Edited Invalid date
32.2 Transport in Vertebrates
In the earthworm, there are five pairs of anterior hearts that pump blood into a branch of the blood vessel.
Blood moves through the branches into the capillaries, the smallest of the blood vessels.
Most cells in an animal's body are close to a capillary.
Blood moves from small veins into a vein in an earthworm.
The blood vessel returns the blood to the heart.
The earthworm has red blood.
Hemoglobin is not contained in blood cells.
The earthworm does not have a specialized organ for gas exchange.
The body wall must always be moist for gas exchange to take place.
The path of blood in animals can be compared to a two-circuit pathway.
List the number of atria and ventricles in each type of animal.
All animals have a closed circulatory system.
The atria receive blood from the blood vessels and the muscular ventricles pump blood.
The "hair" and the "blood vessel" exchange materials with each other.
There is a thick middle layer of elastic tissue and smooth muscle on the walls of arteries.
One cell thick capillary walls are what they are.
Veins have flabby walls because the middle layer is not as thick as in arteries.
One-way flow of blood back to the heart is ensured by veins.
Smooth muscle and elastic tissue are in the middle layer.
The innermost layer is similar to the rest of the body.
Arteries have thick walls, and those attached to the heart are resistant, meaning that they are able to expand and accommodate sudden increases in blood volume.
Blood pressure can be affected by arterioole constriction and dilation.
The lower the number of vessels, the lower the blood pressure.
In humans, almost all cells are within 80 um of a capillary because of the arterioles branch into them.
About 5% of the capillary beds are open at the same time.
After an animal has eaten, the precapillary sphincters relax and the capillary beds in the digestive tract are usually open.
The capillary beds of the muscles are open during exercise.
Capillaries, which are usually so narrow that red blood cells pass through in a single file, allow exchange of waste and nutrition.
When a capillary bed is open, the muscles that control the flow of blood are relaxed.
The veins form after the blood from the capillaries is drained.
The wall of a vein is thinner than the arteries, and this may be associated with a lower blood pressure in the veins.
When the veins close, a backflow of blood is prevented.
There are two different types of circulatory pathways in animals.
Blood flows through a single-loop circulatory pathway in fishes.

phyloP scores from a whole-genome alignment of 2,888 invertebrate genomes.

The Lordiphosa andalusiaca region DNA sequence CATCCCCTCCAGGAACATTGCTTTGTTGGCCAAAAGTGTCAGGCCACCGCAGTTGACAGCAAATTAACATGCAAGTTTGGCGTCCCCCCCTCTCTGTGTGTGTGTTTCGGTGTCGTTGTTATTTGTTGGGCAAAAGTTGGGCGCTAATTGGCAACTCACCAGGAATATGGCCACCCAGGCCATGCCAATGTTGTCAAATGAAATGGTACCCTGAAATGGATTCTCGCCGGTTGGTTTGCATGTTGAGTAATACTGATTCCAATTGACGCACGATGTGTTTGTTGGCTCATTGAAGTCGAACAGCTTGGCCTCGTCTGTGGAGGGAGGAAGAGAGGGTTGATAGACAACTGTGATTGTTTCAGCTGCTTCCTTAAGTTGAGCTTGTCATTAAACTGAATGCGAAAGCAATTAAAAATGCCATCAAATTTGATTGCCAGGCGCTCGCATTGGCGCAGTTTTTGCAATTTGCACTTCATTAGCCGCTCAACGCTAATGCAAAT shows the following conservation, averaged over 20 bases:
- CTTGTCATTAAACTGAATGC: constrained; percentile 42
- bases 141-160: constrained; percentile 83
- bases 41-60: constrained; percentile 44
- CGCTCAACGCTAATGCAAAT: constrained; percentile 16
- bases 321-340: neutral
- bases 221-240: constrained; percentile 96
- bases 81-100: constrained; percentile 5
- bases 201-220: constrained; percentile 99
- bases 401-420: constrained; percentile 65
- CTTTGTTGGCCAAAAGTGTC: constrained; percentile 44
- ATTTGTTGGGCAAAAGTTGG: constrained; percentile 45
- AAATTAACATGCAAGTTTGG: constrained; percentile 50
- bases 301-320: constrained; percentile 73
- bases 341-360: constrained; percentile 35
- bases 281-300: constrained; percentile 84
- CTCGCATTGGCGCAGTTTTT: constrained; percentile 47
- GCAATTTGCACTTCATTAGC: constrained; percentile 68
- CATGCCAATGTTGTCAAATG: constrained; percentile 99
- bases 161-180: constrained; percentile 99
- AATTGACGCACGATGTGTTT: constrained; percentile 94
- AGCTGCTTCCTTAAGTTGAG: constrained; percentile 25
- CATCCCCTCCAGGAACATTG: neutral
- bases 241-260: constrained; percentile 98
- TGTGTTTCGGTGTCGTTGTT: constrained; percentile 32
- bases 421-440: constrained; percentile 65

The heart has two chambers.
After the blood passes through the gill capillaries, blood pressure is dissipated.
The one-circuit system has a disadvantage.
Amphibians and most reptiles have a two-circuit system in which the heart pumps blood to both the lungs and the body.
Although there is a single ventricle, little mixing of oxygen-rich and oxygen-poor blood takes place.
In crocodiles and birds and mammals, the heart is divided into the right and left halves.
The pumping action of the ventricle causes blood to go under pressure in the gills.
After passing through the gills, the blood returns to the aorta, which distributes it throughout the body.
Veins return oxygen-poor blood to an enlarged chamber, which leads to the heart.
The blood goes back to the heart.
The gill capillaries receive oxygen-poor blood and the systemic capillaries receive fully oxygen-rich blood from the single circulatory loop.
After leaving the gills, the blood pressure is reduced.
Page 600 has a double-loop circulatory pathway.
Breathing air on land is an adaptation.
The blood from the lungs goes to the left atrium.
Oxygen-rich and oxygen-poor blood are separated because oxygen-poor blood is pumped out of the ventricle before the oxygen-rich blood enters.
The main arteries help keep the blood separated when the ventricle contracts.
Oxygen-rich blood is distributed to the body, and oxygen-poor blood is delivered to the lungs, and perhaps to the skin.
A septum divides the ventricle.
Oxygen-rich and oxygen-poor blood is kept to a minimum in these animals.
The ventricle is divided into two separate chambers in crocodilians.
There is a four-chambered heart in these reptiles.
The heart of birds and mammals is divided into two halves.
The right and left ventricles pump blood to the lungs and the rest of the body.
Blood pressure is provided for both the pulmonary and systemic circuits.
Review flashcards and saved quizzes
Getting your flashcards
Privacy & Terms